This is just a starting point, to help you practice keeping a storyline moving without unrealistic elements. If you’re writing in the fantasy genre, for example, those elements will always be there. But it’s important to learn not to rely on unexplainable things like magic to craft a decent story before you allow yourself to get comfortable using them wisely.

Solution 2: Give your ordinary characters an extraordinary goal 

In real life, everyone has different skills, weaknesses and strengths. While one person might be better at one particular skill than another, no person is exceptionally gifted at everything, which puts everyone on an equal playing field with equal chance of failure or success.

Apply the same principle to your storyline. Instead of giving one character all the credit, split different worthy skills between a group of characters and have them all contribute to achieving the same goal—one that, ideally, none of them could have achieved alone.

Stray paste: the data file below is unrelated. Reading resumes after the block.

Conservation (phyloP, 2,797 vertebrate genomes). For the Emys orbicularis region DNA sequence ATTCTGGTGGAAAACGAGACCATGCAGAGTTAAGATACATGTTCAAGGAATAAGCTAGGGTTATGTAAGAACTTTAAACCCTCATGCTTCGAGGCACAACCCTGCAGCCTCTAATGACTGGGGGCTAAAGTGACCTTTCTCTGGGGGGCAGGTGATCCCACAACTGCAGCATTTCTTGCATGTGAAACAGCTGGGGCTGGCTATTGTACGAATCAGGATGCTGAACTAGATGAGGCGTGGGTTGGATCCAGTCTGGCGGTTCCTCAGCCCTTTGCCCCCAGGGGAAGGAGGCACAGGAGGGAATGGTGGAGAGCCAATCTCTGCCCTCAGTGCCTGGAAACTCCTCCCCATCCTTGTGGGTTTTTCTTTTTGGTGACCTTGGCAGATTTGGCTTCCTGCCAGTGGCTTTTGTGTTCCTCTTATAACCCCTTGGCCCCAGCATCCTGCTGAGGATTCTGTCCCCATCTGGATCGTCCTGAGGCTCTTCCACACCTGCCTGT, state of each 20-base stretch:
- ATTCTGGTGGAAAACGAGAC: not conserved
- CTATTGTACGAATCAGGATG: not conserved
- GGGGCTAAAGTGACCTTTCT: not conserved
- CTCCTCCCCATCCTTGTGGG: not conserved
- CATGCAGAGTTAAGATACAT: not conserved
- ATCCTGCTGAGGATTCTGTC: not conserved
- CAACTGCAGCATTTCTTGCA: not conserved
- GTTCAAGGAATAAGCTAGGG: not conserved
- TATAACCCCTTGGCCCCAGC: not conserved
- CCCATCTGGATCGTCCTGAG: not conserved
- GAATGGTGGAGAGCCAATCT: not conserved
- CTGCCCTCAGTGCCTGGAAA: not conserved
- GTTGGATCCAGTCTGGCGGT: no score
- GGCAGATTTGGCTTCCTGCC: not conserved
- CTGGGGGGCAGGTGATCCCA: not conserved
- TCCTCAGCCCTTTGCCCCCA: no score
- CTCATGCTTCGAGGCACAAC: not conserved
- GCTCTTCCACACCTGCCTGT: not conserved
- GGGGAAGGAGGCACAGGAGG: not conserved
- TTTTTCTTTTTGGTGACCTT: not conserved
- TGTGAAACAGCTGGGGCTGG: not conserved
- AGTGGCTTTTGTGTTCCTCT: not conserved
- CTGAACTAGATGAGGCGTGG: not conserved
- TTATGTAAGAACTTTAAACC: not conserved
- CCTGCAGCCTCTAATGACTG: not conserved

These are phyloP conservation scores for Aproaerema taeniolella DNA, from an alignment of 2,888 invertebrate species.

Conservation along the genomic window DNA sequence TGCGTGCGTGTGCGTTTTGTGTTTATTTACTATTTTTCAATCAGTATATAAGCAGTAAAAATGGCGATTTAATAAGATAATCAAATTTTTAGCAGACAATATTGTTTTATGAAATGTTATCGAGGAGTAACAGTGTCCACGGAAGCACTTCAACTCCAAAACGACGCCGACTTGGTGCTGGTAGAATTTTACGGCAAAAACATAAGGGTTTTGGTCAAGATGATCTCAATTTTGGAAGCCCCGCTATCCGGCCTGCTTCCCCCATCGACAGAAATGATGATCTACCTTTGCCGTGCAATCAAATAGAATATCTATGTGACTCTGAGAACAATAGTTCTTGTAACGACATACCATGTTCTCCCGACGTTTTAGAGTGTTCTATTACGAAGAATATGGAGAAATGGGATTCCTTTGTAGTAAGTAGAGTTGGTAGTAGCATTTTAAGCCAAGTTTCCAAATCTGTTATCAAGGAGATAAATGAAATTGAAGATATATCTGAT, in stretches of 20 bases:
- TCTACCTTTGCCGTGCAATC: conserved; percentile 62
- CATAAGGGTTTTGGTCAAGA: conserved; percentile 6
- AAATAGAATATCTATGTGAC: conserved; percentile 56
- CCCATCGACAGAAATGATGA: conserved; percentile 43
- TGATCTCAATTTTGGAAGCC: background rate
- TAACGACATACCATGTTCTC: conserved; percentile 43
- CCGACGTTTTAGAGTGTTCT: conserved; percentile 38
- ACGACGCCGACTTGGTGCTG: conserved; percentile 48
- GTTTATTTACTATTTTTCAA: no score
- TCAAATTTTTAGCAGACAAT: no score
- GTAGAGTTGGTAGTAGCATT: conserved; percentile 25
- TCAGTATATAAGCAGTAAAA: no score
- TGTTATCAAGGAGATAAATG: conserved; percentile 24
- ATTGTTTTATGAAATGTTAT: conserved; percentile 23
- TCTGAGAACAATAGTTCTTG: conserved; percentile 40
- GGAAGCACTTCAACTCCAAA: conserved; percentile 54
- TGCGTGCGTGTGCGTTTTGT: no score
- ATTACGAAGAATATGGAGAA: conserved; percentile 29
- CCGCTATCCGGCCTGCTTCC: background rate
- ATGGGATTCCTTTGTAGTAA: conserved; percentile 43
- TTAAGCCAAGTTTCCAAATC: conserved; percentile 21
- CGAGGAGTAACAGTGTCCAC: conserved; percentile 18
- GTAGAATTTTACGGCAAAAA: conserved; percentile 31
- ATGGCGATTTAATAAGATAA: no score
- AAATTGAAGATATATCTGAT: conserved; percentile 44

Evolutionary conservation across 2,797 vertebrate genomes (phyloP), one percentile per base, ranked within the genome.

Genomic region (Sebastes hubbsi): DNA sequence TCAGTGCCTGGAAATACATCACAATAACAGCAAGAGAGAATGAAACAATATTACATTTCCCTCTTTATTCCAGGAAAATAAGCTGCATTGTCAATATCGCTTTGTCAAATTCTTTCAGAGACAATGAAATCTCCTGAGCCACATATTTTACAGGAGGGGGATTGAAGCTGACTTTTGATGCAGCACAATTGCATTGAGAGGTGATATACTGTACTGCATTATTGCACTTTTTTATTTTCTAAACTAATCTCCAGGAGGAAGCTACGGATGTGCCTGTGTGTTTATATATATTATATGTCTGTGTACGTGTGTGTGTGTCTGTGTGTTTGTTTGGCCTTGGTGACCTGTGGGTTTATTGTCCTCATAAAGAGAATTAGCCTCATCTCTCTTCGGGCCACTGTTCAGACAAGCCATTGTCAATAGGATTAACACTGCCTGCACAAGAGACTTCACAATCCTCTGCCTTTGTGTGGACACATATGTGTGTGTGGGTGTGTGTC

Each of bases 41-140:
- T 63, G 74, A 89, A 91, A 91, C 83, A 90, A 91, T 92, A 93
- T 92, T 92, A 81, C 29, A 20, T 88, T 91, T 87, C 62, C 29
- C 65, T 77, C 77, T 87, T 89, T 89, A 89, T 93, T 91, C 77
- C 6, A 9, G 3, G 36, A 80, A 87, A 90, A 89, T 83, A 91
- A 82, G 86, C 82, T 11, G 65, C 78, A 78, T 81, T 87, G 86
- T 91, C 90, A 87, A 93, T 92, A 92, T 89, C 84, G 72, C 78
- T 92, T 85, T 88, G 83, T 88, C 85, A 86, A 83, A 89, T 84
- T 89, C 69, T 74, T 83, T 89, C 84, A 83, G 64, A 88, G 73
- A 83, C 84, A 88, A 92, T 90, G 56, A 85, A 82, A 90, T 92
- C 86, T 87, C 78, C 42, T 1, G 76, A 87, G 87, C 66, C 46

Solution 3: Get rid of the all-knowing character

A favorite form of info dump in sci-fi, fantasy and adventure stories is the all-knowing character. He or she seems to have all the answers to our main characters’ questions, including how they can conquer their obstacles (or at least give them subtle hints as to how to do so).

The best way to avoid this cliché is to make everyone equally clueless, even the third-person narrator. No one knows what the future holds or knew that the events that have occurred would happen before they happened. Leave out talk of prophesies. There will be characters who will know things your MC doesn’t, but even they should, in these circumstances, have limits to their overall spectrum of knowledge.